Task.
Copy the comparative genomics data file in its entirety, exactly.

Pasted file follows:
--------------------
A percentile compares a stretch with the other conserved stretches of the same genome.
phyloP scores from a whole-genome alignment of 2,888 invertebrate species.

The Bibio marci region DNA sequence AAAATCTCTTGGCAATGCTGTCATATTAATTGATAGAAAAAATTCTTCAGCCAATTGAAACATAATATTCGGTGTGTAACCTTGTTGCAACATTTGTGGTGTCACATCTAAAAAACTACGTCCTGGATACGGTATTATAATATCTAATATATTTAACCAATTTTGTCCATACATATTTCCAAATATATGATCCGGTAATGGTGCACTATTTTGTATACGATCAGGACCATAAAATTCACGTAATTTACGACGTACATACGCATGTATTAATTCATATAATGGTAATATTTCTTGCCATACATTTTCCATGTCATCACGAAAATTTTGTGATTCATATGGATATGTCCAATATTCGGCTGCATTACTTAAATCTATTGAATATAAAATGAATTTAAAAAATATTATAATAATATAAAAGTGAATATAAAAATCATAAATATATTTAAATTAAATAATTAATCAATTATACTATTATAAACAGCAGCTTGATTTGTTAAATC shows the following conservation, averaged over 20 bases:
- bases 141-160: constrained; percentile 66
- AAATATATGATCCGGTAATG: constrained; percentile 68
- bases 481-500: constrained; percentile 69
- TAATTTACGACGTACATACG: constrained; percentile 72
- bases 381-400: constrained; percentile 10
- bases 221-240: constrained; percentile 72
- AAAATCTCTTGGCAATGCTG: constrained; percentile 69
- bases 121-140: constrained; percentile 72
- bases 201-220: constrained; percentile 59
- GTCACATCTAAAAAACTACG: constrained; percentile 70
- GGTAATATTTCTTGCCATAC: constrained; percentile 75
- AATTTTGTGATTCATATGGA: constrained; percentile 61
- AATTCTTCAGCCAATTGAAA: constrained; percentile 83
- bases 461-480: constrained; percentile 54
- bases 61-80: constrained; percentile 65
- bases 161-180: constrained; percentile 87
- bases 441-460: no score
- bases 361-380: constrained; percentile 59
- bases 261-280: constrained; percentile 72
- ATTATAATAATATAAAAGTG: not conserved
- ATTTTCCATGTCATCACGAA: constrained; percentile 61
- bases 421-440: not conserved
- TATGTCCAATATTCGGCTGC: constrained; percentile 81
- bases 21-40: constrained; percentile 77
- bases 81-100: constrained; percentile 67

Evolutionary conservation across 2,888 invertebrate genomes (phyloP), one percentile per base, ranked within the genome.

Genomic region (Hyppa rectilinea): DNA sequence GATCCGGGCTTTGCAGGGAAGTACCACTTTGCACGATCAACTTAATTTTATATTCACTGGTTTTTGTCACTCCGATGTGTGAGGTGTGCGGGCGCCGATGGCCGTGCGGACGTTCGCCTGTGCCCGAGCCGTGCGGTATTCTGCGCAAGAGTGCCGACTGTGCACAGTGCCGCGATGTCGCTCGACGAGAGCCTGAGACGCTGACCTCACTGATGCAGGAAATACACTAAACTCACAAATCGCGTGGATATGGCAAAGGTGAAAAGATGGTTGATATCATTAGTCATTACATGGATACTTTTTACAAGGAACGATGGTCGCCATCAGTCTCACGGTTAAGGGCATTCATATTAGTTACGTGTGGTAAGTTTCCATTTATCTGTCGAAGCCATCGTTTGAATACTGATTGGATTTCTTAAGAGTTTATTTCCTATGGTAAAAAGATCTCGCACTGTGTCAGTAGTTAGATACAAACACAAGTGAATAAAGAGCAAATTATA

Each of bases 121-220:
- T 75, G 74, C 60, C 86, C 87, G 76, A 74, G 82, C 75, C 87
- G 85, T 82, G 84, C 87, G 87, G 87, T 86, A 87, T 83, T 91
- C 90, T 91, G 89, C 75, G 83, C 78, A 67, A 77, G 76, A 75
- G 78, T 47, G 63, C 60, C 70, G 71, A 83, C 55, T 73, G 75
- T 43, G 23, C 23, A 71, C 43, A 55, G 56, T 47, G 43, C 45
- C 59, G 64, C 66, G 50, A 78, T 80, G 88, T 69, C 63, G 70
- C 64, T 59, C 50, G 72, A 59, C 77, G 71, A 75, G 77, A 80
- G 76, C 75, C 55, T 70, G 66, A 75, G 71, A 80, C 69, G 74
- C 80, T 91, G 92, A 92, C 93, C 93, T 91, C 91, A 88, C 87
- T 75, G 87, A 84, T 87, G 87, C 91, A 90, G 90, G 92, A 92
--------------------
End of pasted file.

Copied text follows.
A percentile compares a stretch with the other conserved stretches of the same genome.
phyloP scores from a whole-genome alignment of 2,888 invertebrate species.

The Bibio marci region DNA sequence AAAATCTCTTGGCAATGCTGTCATATTAATTGATAGAAAAAATTCTTCAGCCAATTGAAACATAATATTCGGTGTGTAACCTTGTTGCAACATTTGTGGTGTCACATCTAAAAAACTACGTCCTGGATACGGTATTATAATATCTAATATATTTAACCAATTTTGTCCATACATATTTCCAAATATATGATCCGGTAATGGTGCACTATTTTGTATACGATCAGGACCATAAAATTCACGTAATTTACGACGTACATACGCATGTATTAATTCATATAATGGTAATATTTCTTGCCATACATTTTCCATGTCATCACGAAAATTTTGTGATTCATATGGATATGTCCAATATTCGGCTGCATTACTTAAATCTATTGAATATAAAATGAATTTAAAAAATATTATAATAATATAAAAGTGAATATAAAAATCATAAATATATTTAAATTAAATAATTAATCAATTATACTATTATAAACAGCAGCTTGATTTGTTAAATC shows the following conservation, averaged over 20 bases:
- bases 141-160: constrained; percentile 66
- AAATATATGATCCGGTAATG: constrained; percentile 68
- bases 481-500: constrained; percentile 69
- TAATTTACGACGTACATACG: constrained; percentile 72
- bases 381-400: constrained; percentile 10
- bases 221-240: constrained; percentile 72
- AAAATCTCTTGGCAATGCTG: constrained; percentile 69
- bases 121-140: constrained; percentile 72
- bases 201-220: constrained; percentile 59
- GTCACATCTAAAAAACTACG: constrained; percentile 70
- GGTAATATTTCTTGCCATAC: constrained; percentile 75
- AATTTTGTGATTCATATGGA: constrained; percentile 61
- AATTCTTCAGCCAATTGAAA: constrained; percentile 83
- bases 461-480: constrained; percentile 54
- bases 61-80: constrained; percentile 65
- bases 161-180: constrained; percentile 87
- bases 441-460: no score
- bases 361-380: constrained; percentile 59
- bases 261-280: constrained; percentile 72
- ATTATAATAATATAAAAGTG: not conserved
- ATTTTCCATGTCATCACGAA: constrained; percentile 61
- bases 421-440: not conserved
- TATGTCCAATATTCGGCTGC: constrained; percentile 81
- bases 21-40: constrained; percentile 77
- bases 81-100: constrained; percentile 67

Evolutionary conservation across 2,888 invertebrate genomes (phyloP), one percentile per base, ranked within the genome.

Genomic region (Hyppa rectilinea): DNA sequence GATCCGGGCTTTGCAGGGAAGTACCACTTTGCACGATCAACTTAATTTTATATTCACTGGTTTTTGTCACTCCGATGTGTGAGGTGTGCGGGCGCCGATGGCCGTGCGGACGTTCGCCTGTGCCCGAGCCGTGCGGTATTCTGCGCAAGAGTGCCGACTGTGCACAGTGCCGCGATGTCGCTCGACGAGAGCCTGAGACGCTGACCTCACTGATGCAGGAAATACACTAAACTCACAAATCGCGTGGATATGGCAAAGGTGAAAAGATGGTTGATATCATTAGTCATTACATGGATACTTTTTACAAGGAACGATGGTCGCCATCAGTCTCACGGTTAAGGGCATTCATATTAGTTACGTGTGGTAAGTTTCCATTTATCTGTCGAAGCCATCGTTTGAATACTGATTGGATTTCTTAAGAGTTTATTTCCTATGGTAAAAAGATCTCGCACTGTGTCAGTAGTTAGATACAAACACAAGTGAATAAAGAGCAAATTATA

Each of bases 121-220:
- T 75, G 74, C 60, C 86, C 87, G 76, A 74, G 82, C 75, C 87
- G 85, T 82, G 84, C 87, G 87, G 87, T 86, A 87, T 83, T 91
- C 90, T 91, G 89, C 75, G 83, C 78, A 67, A 77, G 76, A 75
- G 78, T 47, G 63, C 60, C 70, G 71, A 83, C 55, T 73, G 75
- T 43, G 23, C 23, A 71, C 43, A 55, G 56, T 47, G 43, C 45
- C 59, G 64, C 66, G 50, A 78, T 80, G 88, T 69, C 63, G 70
- C 64, T 59, C 50, G 72, A 59, C 77, G 71, A 75, G 77, A 80
- G 76, C 75, C 55, T 70, G 66, A 75, G 71, A 80, C 69, G 74
- C 80, T 91, G 92, A 92, C 93, C 93, T 91, C 91, A 88, C 87
- T 75, G 87, A 84, T 87, G 87, C 91, A 90, G 90, G 92, A 92